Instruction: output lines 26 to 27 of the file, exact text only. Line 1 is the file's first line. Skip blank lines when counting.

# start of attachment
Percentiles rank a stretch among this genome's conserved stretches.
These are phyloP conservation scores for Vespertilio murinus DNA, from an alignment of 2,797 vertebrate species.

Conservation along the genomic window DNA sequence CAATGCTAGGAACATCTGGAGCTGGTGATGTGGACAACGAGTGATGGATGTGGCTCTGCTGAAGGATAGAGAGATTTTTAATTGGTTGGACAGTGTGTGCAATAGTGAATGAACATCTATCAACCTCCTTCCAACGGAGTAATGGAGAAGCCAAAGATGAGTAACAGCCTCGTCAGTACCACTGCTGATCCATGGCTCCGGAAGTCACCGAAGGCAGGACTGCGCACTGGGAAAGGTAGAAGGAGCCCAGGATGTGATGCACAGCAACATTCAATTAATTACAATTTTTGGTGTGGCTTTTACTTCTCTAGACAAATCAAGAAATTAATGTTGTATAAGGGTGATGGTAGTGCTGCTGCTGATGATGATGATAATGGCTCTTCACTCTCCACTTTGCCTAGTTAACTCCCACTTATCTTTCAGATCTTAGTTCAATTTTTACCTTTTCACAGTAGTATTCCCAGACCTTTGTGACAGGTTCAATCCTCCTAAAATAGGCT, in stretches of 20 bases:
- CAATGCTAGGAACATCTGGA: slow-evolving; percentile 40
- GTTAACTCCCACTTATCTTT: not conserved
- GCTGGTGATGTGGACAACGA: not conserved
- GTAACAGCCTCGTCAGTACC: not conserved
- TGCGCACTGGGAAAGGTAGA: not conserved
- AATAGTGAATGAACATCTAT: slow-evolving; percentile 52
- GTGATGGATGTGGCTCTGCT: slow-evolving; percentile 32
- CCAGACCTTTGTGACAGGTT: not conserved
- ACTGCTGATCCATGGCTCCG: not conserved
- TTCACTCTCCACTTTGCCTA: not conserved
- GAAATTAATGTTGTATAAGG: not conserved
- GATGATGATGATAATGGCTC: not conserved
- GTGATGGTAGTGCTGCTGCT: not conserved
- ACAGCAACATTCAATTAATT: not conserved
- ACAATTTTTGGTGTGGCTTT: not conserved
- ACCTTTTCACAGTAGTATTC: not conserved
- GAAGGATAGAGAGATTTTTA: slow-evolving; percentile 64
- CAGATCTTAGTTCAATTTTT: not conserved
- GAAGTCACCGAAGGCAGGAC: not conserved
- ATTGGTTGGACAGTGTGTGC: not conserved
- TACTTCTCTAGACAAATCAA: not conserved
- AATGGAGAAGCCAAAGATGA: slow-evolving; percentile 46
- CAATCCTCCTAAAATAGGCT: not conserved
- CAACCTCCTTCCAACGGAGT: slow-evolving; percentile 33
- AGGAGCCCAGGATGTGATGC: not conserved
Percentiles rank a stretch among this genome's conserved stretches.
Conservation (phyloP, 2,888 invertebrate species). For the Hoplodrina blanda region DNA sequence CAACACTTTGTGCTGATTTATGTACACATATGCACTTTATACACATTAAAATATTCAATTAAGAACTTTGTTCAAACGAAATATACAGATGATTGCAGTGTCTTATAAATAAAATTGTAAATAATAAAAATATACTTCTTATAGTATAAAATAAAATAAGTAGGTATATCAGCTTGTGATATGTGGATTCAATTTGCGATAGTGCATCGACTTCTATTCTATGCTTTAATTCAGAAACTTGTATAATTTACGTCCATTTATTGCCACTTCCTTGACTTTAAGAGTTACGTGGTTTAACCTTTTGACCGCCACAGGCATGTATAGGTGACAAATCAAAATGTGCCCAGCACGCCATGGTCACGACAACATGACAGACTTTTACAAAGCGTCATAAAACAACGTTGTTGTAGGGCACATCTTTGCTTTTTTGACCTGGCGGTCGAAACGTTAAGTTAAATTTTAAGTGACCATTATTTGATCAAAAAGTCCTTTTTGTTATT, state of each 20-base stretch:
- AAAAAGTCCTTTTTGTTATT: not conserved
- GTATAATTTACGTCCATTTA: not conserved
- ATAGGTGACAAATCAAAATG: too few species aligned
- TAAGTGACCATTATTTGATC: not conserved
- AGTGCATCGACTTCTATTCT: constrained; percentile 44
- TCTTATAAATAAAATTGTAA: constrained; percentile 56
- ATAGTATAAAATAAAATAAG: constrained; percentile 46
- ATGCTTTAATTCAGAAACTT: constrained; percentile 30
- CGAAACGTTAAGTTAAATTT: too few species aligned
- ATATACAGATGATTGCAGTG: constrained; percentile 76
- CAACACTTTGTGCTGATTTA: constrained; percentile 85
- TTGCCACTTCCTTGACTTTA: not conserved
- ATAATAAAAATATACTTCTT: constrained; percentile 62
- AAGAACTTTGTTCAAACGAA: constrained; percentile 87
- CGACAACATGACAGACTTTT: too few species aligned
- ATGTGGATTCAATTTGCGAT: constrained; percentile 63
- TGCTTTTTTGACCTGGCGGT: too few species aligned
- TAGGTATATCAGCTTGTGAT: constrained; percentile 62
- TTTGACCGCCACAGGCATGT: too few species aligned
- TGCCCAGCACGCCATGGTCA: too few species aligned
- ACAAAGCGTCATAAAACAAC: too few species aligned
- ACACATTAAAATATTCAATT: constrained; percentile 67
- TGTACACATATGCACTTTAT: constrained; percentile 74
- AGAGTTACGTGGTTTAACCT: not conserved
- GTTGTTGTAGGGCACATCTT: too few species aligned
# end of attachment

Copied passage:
- CAATCCTCCTAAAATAGGCT: not conserved
- CAACCTCCTTCCAACGGAGT: slow-evolving; percentile 33